For that reason, I should like to ask my noble friend the Minister whether there exist, in respect of other industries, comparable provisions of any sort. If they do, that means that we have some experience of the burden that they impose and of their value. I am far from dismissing the idea that this is a useful proposal. However, if we are to impose such conditions, we should hesitate to do so if they would be unique and, if they are not unique, it would be interesting to know what other industries have to carry that burden.

Lord Ezra: Like the noble Lord, Lord Boyd-Carpenter, I find this a constructive and positive amendment which would be most helpful to the Committee in further consideration of this vital issue. After all, we shall spend a great deal of time on this Bill and it is not unreasonable to have the opportunity to return to some of the issues at annual intervals to see how things have gone. I entirely agree with the caveat of the noble Lord, Lord Boyd-Carpenter, and should like to know from

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the noble Earl whether he agrees in principle with the proposition. If he thinks that the procedures proposed by the noble Lord, Lord Peston, would be too onerous, does he have any other suggestions? I think that we are entitled to ask to be kept informed at suitable intervals about how this new development is going.

Lord Skelmersdale: As has been said by noble Lords on all sides, we are certainly entitled—indeed, we expect and want—to be kept informed of the progress of competition policy from the director's viewpoint. On the other hand, I do not think that we want to be snowed under with reports on this, that or the other; nor do I think that they should be so comprehensive that they risk revealing pieces of information which are normally regarded as matters of commercial confidentiality. It therefore occurs to me to wonder whether it would not be much more practical from everybody's point of view for the annual report from the director general of Ofgas to be slightly enlarged to take account of this request which, as has been said on all sides, is perfectly reasonable.

Earl Ferrers: I never cease to admire the capacity of the noble Lord, Lord Peston, to ferret and to delve—and that is a very good thing. Having said that, however, I do not encourage him to do an undue amount of it. In tabling the amendment, he has just probed another point.

It is sometimes difficult in considering a Bill which amends parts of an existing statute, but leaves others in place, to spot when matters are already dealt with in unamended parts of the existing statute.

Section 39 of the Gas Act 1986 already requires the director to prepare an annual report on her activities during the year. That report must be laid before Parliament and it must also include a general survey of developments.

One of the director's proposed statutory duties is to exercise her functions to secure effective competition. Another is to promote efficiency and economy on the part of licensed companies and the efficient use of gas. These matters, which are specifically referred to in Amendment No. 25, must already be dealt with in the director's annual report under Section 39, which is required to cover matters falling within the scope of her functions.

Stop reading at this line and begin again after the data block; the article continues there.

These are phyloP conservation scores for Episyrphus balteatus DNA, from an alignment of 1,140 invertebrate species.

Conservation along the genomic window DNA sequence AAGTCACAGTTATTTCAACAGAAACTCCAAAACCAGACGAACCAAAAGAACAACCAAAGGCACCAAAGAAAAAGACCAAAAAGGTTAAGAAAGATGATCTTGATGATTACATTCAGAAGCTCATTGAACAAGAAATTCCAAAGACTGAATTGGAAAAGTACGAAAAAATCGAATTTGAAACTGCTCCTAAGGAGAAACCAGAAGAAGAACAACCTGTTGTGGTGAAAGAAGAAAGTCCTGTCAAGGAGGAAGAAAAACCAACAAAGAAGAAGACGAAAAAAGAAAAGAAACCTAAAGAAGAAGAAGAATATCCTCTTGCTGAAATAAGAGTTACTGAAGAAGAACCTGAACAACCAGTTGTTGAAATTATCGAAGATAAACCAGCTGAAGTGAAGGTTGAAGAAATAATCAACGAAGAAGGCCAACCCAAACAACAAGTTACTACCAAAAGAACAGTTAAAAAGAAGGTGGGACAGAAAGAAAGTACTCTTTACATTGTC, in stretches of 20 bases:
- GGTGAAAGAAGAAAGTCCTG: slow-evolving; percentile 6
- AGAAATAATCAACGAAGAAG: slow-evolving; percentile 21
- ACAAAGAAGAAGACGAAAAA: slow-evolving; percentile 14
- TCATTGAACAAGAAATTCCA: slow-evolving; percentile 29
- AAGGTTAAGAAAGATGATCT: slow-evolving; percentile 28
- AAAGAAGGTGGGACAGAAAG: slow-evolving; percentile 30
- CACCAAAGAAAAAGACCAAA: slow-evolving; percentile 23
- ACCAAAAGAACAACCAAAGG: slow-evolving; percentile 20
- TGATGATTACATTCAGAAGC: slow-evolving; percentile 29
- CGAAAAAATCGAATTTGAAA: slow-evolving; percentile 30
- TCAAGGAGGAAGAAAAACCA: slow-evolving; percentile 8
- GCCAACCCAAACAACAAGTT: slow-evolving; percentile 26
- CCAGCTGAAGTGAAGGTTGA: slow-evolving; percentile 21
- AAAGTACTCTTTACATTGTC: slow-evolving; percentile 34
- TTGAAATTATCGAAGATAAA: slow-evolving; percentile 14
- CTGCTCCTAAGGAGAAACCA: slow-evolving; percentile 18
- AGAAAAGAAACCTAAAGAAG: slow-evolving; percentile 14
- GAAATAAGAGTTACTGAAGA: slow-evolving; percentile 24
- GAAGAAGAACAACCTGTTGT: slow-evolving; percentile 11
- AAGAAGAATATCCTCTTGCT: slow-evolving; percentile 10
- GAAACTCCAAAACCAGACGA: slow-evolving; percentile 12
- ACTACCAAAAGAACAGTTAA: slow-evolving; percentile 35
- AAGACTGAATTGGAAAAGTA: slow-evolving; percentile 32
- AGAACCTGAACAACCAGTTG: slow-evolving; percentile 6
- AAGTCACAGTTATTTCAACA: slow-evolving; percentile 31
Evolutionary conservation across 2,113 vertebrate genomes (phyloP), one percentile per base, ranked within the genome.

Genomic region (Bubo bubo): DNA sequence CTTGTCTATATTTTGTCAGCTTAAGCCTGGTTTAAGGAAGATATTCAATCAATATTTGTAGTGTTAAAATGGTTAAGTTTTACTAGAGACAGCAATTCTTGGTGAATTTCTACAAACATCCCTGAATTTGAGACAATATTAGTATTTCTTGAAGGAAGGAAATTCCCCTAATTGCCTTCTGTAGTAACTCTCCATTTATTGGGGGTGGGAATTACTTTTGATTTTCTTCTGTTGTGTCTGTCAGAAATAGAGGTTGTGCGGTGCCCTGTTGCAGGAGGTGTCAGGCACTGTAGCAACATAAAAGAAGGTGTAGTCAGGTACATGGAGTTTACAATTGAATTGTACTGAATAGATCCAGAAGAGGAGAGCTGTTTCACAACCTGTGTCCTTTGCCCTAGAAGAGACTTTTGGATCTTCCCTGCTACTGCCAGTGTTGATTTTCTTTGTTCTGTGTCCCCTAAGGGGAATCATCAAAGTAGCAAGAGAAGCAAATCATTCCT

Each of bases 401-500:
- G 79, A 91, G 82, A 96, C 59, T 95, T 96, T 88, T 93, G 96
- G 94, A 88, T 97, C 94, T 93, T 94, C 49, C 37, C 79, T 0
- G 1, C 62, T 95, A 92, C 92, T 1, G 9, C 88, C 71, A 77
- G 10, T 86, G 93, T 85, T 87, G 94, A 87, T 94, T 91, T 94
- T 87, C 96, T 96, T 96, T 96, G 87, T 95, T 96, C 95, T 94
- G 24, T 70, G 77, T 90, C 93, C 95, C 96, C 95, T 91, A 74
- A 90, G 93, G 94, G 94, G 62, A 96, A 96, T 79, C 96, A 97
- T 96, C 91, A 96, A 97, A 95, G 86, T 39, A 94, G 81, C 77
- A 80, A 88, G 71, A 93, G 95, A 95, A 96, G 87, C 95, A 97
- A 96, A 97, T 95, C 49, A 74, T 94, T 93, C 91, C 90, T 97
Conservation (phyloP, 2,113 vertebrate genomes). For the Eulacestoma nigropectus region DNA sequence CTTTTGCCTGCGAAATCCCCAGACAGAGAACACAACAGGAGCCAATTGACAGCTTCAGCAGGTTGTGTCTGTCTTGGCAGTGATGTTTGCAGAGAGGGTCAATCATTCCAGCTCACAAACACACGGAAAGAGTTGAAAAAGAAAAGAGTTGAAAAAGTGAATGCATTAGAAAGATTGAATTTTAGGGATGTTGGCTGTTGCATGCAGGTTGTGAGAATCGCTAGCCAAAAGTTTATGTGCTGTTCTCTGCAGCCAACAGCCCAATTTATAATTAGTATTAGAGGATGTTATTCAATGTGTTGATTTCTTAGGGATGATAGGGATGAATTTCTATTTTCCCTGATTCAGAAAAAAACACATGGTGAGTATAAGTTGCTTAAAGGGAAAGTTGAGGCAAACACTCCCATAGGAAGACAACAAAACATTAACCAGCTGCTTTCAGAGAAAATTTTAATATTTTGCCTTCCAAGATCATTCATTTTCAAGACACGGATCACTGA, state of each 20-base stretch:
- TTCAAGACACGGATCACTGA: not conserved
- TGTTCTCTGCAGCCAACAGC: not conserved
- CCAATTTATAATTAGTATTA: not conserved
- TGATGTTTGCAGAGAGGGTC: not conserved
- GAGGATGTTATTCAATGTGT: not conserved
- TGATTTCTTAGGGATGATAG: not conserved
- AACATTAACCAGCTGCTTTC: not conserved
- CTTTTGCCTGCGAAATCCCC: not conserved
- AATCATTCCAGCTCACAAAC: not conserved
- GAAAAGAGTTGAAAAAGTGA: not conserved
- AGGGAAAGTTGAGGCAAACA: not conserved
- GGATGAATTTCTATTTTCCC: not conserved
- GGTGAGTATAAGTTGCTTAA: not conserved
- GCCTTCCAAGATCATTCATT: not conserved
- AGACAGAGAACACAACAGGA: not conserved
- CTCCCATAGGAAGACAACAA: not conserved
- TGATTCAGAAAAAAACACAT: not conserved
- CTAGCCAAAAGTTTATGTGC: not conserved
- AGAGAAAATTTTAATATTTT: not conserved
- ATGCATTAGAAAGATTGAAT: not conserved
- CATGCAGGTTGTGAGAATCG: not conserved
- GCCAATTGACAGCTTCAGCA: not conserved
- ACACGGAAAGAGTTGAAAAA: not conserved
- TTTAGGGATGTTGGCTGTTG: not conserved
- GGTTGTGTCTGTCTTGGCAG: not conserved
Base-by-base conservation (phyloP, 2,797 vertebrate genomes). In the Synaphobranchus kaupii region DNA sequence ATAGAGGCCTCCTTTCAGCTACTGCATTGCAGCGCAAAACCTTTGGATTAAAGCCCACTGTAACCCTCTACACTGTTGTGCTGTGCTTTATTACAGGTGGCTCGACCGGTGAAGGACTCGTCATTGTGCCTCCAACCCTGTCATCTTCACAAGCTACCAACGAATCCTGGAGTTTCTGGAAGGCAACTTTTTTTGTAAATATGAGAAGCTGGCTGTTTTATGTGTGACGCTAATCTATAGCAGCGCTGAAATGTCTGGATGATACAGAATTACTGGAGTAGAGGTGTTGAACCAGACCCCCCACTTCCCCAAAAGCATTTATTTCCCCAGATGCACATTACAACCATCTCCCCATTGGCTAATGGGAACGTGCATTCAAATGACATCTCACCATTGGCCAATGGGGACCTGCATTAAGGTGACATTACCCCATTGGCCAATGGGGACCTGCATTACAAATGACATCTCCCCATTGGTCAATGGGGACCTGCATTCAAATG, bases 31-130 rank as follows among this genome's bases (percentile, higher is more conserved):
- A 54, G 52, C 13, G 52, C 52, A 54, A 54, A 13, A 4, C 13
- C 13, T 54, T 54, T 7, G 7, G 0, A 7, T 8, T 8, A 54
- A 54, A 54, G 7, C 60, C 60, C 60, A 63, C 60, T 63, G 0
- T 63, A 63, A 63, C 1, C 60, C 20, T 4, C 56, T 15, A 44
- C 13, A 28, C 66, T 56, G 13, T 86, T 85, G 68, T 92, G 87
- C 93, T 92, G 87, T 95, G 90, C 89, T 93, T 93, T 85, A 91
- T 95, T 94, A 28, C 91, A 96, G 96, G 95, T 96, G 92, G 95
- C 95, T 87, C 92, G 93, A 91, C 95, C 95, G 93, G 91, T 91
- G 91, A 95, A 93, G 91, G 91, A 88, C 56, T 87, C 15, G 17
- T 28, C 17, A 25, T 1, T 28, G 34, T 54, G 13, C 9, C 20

That is, in fact, exactly what happens in practice. The director's latest report for 1994 includes sections on competition and on energy efficiency. It also refers to separate, more detailed Ofgas publications, on both those subjects.

Where I think that the noble Lord may well be on to a good point is that under Section 39, the director's report is to relate to what the director has actually done, but not necessarily to the progress that has been made in securing effective competition. That is the point about which the noble Lord is concerned. I am grateful to him for spotting that the existing provisions may not be sufficient to require a report on the progress of competition, which we are all agreed is necessary.

My noble friend Lord Boyd-Carpenter said that he was concerned about imposing other new burdens and wondered what happens in other organisations. I can advise him that, like other regulators, the rail regulator has to produce an annual report.

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If the noble Lord, Lord Peston, would be good enough not to press his amendment, I shall certainly look into the matter in more detail. I propose to bring forward an appropriate government amendment to Schedule 3 to address the point. It would also provide an appropriate basis on which the progress of the pilot phases could be reported on by the director. With that undertaking, I hope that the noble Lord will not press his amendment.

6.45 p.m.

Lord Peston: I warmly thank the noble Earl. As he knows, I have been feeling very rejected all afternoon and at last there has been a slight change.

I entirely accept the point about burdens which was raised by the noble Lord, Lord Boyd-Carpenter. One of the reasons why I am delighted to be retiring in the next year as a professor is that when I started as an academic, you simply went and did your job, which was teaching young people and carrying out research. Now, academics mostly fill out forms and respond to the equivalent of regulators and people who want to write reports. I am glad to be getting away from that, although I have enjoyed my career. Therefore, I am not one who would seek to impose burdens unduly either on the firms or on the regulator. I am totally with the noble Lord on that point. He will find that I shall also be with him on other matters. I was not seeking to press the point for its own sake or because I want to see a few more trees chopped down to produce reports.

In conclusion, I must say "Thank you very much" to the noble Earl. I look forward to seeing the form of his amendment and will undoubtedly welcome it when the time comes. I beg leave to withdraw the amendment.

Amendment, by leave, withdrawn.

Clauses 2 and 3 agreed to.

Clause 4 [Exemptions from prohibition]:

[Amendment No. 26 not moved.]

On Question, Whether Clause 4 shall stand part of the Bill?